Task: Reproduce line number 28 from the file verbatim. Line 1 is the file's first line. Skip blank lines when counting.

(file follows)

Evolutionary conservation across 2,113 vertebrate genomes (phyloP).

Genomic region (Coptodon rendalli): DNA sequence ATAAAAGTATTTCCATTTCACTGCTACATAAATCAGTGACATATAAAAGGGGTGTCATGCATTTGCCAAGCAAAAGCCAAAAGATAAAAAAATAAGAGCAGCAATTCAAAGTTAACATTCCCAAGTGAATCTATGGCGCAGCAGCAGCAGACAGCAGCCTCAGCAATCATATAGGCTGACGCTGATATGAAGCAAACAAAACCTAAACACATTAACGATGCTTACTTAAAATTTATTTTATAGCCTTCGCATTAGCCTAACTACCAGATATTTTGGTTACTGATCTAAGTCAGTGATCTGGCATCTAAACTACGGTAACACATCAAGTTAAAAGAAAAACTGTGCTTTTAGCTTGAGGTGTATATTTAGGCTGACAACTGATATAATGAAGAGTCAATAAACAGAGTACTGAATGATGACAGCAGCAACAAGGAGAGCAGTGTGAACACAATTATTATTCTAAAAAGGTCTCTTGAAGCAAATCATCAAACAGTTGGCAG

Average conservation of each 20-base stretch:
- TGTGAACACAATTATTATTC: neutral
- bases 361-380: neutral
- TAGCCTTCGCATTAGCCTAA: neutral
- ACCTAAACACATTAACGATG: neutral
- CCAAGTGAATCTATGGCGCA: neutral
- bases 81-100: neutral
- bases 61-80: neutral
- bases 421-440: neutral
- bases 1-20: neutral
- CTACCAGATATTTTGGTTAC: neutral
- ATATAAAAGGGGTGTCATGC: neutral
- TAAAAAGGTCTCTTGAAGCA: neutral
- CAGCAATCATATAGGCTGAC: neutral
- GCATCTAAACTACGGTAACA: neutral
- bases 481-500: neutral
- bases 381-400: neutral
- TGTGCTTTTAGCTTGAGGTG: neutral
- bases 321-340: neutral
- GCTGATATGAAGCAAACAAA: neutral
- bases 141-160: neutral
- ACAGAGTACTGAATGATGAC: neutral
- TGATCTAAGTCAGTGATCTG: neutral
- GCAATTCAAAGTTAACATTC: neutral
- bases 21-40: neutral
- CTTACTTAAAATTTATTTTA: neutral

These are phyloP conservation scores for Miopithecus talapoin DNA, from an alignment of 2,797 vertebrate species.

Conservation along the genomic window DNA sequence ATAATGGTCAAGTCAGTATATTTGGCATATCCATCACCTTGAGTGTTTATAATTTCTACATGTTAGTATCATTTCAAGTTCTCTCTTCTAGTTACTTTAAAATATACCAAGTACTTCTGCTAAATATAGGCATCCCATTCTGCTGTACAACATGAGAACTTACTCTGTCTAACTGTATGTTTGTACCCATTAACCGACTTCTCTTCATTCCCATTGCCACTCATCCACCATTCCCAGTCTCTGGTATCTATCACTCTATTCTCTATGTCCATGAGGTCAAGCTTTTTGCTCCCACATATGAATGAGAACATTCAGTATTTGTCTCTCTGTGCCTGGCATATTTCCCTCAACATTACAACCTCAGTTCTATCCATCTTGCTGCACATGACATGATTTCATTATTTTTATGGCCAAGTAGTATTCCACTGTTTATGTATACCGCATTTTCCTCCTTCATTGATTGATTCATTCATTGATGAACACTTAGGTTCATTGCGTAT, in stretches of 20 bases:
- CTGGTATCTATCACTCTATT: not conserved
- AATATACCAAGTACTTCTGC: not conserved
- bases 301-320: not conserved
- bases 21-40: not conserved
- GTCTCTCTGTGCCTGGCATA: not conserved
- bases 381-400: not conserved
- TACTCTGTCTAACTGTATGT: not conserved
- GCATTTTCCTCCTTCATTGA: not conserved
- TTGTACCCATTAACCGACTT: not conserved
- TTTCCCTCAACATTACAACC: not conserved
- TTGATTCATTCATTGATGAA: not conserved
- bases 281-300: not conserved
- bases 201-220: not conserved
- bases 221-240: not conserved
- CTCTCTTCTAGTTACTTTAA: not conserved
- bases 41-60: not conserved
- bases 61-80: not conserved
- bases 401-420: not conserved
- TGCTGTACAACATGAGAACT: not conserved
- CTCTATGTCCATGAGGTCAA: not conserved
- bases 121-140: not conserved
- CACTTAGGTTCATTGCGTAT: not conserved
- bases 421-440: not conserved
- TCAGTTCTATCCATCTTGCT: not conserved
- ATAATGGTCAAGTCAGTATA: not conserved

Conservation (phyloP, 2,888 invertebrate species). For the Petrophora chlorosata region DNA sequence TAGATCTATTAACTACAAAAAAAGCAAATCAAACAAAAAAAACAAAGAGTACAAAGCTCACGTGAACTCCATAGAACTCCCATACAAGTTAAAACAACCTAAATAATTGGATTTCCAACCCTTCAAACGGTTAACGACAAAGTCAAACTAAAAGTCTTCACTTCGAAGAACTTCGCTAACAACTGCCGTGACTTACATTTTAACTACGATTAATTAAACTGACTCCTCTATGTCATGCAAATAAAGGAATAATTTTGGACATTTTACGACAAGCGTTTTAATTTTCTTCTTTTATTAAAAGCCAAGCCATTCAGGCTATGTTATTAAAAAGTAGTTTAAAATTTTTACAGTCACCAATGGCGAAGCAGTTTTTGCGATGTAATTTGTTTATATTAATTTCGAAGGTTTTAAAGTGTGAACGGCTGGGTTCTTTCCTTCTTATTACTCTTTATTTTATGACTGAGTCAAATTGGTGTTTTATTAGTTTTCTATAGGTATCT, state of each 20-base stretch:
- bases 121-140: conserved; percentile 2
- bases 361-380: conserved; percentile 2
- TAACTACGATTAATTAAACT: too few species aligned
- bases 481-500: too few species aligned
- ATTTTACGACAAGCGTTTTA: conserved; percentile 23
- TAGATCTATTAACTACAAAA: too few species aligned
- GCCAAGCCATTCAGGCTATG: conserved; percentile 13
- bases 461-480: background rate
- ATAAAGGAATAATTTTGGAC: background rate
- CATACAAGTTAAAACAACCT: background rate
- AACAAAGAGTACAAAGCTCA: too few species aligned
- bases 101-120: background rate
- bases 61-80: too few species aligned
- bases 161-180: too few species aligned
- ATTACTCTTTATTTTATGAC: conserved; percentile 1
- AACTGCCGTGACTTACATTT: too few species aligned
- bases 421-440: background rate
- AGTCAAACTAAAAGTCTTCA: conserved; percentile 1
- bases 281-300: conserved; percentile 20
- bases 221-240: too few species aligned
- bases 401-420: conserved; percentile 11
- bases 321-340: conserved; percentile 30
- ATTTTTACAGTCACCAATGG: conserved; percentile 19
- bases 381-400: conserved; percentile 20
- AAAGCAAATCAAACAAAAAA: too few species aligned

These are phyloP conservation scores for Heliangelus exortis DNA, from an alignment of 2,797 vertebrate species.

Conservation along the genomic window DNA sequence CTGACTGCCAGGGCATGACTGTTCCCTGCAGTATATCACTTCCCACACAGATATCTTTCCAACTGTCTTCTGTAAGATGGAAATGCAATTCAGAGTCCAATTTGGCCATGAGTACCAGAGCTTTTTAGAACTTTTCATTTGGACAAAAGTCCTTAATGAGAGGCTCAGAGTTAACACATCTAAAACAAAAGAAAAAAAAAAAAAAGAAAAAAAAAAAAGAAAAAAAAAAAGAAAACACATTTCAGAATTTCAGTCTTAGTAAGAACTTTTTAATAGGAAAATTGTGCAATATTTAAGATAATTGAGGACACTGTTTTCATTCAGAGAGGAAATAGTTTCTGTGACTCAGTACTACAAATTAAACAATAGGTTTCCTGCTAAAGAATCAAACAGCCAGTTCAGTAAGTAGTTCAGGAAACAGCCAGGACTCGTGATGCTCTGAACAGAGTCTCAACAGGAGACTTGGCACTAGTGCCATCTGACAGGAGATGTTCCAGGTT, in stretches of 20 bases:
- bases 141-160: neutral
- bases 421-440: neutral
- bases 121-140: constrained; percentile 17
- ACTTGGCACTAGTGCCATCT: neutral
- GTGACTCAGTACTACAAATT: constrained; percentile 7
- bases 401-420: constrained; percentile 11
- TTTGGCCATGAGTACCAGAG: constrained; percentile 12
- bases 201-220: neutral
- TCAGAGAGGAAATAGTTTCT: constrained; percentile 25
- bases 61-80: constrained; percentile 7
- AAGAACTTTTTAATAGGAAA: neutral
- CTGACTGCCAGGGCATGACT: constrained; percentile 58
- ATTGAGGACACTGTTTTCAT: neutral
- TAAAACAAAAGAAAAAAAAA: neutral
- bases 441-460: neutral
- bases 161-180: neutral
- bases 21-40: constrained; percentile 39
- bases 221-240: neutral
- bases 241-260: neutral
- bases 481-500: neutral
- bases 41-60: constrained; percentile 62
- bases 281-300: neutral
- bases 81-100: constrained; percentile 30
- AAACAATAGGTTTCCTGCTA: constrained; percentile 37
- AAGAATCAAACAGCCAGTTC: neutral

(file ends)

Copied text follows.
- CTTACTTAAAATTTATTTTA: neutral